Newspaper article Pittsburgh Post-Gazette (Pittsburgh, PA)

Pulling Magic into the Light a Quest to Restore a Powerful Force to the World

Newspaper article Pittsburgh Post-Gazette (Pittsburgh, PA)

Pulling Magic into the Light a Quest to Restore a Powerful Force to the World

Article excerpt

"As long as we don't have magic, they will never treat us with respect. They need to know we can hit them back. If they burn our homes, we burn theirs too."

These are the words Zélie's father, Baba, shares with her moments before she sets off on a fantastical journey across the land of Orïsha. Tomi Adeyemi's debut novel, "Children of Blood and Bone (Legacy of Orisha)," puts us in the shoes of Zélie, Amari and Amari's brother, Inan, each of whom has a unique relationship with magic.

Zélie -an Orïshan with magic potential known as a "divîner" -saw magic stripped away from her people, resulting in the death of her mother and ultimately the oppression of all divîners.

Amari's only exposure to magic came from her best friend and servant, and for most of her life, she remained ignorant of the atrocities committed by her father, the King of Orïsha. Inan, on the other hand, had always embraced his father's hatred for magic and constantly works for his approval.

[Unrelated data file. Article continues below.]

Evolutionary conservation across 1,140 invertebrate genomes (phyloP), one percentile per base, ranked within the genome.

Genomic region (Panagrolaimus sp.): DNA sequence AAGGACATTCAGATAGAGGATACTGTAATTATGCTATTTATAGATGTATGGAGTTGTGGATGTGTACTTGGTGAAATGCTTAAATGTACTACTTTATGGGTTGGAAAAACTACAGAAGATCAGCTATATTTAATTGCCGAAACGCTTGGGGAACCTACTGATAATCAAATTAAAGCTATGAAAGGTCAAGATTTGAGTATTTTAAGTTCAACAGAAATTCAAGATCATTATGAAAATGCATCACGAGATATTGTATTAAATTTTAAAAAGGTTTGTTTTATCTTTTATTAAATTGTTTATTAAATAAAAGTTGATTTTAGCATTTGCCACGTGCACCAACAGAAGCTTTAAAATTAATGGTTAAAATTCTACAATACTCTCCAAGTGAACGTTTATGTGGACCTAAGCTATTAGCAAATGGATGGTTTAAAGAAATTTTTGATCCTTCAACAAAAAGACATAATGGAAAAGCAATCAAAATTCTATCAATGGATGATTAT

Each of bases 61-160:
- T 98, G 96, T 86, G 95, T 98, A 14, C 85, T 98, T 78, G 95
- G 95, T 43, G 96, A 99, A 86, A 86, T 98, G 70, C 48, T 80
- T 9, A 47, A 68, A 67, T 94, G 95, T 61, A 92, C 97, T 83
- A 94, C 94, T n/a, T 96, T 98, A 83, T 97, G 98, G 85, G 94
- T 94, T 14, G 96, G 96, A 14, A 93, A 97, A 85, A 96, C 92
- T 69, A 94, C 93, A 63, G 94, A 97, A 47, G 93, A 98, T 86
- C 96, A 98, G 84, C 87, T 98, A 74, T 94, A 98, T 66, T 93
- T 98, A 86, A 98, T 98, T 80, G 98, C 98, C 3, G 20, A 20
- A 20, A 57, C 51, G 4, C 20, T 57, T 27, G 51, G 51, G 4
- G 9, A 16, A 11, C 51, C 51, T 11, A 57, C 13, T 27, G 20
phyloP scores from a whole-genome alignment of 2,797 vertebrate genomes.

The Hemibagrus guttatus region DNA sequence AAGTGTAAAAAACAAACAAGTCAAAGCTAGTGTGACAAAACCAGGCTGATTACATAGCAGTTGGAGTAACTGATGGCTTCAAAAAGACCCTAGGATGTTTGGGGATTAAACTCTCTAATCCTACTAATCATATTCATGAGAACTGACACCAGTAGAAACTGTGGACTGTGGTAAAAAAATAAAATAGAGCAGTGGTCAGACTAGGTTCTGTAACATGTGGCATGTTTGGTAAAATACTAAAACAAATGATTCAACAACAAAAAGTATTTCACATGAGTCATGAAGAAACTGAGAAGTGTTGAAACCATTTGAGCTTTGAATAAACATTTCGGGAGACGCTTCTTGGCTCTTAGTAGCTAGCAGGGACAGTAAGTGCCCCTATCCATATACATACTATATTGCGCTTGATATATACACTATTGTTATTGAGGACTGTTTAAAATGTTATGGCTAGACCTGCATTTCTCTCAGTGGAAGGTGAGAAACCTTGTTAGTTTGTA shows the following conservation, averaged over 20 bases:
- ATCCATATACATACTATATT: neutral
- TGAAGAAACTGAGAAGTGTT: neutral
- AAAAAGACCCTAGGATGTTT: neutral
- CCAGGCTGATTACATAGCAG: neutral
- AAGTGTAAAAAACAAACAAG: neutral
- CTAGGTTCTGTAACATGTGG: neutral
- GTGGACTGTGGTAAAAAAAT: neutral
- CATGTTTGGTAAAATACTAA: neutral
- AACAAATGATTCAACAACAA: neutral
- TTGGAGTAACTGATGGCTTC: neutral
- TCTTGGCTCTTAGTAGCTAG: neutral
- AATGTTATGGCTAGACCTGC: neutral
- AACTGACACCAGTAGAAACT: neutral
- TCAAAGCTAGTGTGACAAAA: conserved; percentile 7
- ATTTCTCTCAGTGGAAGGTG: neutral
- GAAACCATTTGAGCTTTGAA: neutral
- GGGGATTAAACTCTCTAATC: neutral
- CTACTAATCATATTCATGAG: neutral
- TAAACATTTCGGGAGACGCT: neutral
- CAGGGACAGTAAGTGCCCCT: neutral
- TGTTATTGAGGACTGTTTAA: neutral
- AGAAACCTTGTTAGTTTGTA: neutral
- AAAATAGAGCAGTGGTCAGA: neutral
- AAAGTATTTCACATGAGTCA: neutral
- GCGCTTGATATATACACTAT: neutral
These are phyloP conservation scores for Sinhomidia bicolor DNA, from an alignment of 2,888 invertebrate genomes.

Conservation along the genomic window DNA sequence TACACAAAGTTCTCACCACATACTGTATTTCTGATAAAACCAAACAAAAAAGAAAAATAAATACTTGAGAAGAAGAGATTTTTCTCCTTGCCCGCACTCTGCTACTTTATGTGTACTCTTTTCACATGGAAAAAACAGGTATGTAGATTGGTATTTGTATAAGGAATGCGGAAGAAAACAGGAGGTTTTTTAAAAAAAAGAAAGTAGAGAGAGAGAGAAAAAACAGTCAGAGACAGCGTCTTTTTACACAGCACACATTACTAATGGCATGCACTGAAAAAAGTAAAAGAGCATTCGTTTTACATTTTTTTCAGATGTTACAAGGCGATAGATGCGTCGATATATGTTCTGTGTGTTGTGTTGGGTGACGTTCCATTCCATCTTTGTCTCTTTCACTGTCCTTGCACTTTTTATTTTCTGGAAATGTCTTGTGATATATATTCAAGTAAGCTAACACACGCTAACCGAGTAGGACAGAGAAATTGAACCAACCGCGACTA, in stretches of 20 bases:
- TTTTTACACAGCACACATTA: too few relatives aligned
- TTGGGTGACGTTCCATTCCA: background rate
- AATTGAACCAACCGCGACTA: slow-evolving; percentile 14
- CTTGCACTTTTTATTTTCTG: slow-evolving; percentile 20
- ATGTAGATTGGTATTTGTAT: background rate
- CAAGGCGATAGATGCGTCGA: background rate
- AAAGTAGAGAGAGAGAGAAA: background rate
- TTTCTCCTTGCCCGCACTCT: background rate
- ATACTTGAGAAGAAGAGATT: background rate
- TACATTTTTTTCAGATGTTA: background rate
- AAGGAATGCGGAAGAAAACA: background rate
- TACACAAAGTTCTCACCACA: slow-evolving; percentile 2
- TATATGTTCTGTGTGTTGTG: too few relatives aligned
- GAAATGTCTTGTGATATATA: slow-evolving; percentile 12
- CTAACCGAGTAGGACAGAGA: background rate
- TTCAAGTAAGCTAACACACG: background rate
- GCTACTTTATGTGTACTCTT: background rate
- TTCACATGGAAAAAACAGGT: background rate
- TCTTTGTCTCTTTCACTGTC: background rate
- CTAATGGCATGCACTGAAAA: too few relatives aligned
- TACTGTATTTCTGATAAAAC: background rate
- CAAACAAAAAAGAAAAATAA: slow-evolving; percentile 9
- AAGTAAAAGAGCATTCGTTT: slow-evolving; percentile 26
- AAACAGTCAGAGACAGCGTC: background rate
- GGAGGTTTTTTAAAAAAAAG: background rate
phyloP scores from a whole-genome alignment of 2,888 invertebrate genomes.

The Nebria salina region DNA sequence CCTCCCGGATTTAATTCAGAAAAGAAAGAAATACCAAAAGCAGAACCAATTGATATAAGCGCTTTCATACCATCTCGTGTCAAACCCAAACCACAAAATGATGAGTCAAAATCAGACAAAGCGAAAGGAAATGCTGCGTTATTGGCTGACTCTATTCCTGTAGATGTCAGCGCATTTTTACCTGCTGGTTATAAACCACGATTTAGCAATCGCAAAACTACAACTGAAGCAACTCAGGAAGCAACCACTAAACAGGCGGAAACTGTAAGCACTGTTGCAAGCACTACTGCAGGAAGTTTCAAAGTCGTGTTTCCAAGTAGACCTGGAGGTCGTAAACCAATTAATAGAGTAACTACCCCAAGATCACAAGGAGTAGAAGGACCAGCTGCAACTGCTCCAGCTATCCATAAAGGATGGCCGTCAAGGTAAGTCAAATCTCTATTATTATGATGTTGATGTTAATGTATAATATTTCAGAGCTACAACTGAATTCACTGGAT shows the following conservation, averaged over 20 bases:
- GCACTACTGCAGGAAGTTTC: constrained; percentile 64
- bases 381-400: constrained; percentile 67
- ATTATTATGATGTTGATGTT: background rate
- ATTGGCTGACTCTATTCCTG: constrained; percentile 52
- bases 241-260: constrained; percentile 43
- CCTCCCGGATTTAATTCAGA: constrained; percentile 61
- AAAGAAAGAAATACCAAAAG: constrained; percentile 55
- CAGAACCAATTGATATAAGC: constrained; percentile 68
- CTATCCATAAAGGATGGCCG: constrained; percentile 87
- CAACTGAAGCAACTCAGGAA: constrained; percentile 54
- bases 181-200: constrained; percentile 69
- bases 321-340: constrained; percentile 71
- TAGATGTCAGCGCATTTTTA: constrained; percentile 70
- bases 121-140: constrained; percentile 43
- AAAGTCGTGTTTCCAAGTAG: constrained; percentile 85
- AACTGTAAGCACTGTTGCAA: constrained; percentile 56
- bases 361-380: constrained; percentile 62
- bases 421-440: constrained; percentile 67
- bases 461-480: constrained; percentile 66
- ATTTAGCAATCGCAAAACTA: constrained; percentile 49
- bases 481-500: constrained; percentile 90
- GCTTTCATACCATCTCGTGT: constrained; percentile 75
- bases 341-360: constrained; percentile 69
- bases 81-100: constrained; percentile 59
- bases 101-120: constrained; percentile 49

After a cataclysmic event in Orïsha known as "The Raid," magic was thought to be lost forever -that is until the discovery of three mysterious objects seems to be bringing it back in sparks.

The gods believe that Zélie is the one who can fan those sparks into a flame, but she can't do it alone. Amari must turn her back on everything she knows and join Zélie -along with Zélie's brother, Tzain -to travel across Orïsha, find the three objects and bring magic back once and for all. However, Inan is hot on their trail, and he'll do anything to stop them.

"Children of Blood and Bone's" world of Orïsha is both inconceivable yet uncomfortably familiar in many ways.

A product of West African culture, mythology and well-known fantasy tropes, Orïsha is plagued by issues similar to those in our own world; those with magic heritage exist on the margins of society and must live under the rule of a tyrannical monarch.

Through three alternating narrators - Zélie, Amari and Inan - Ms. Adeyemi navigates the dangerous and often complicated dynamics of privilege and power with wit and nuance. …

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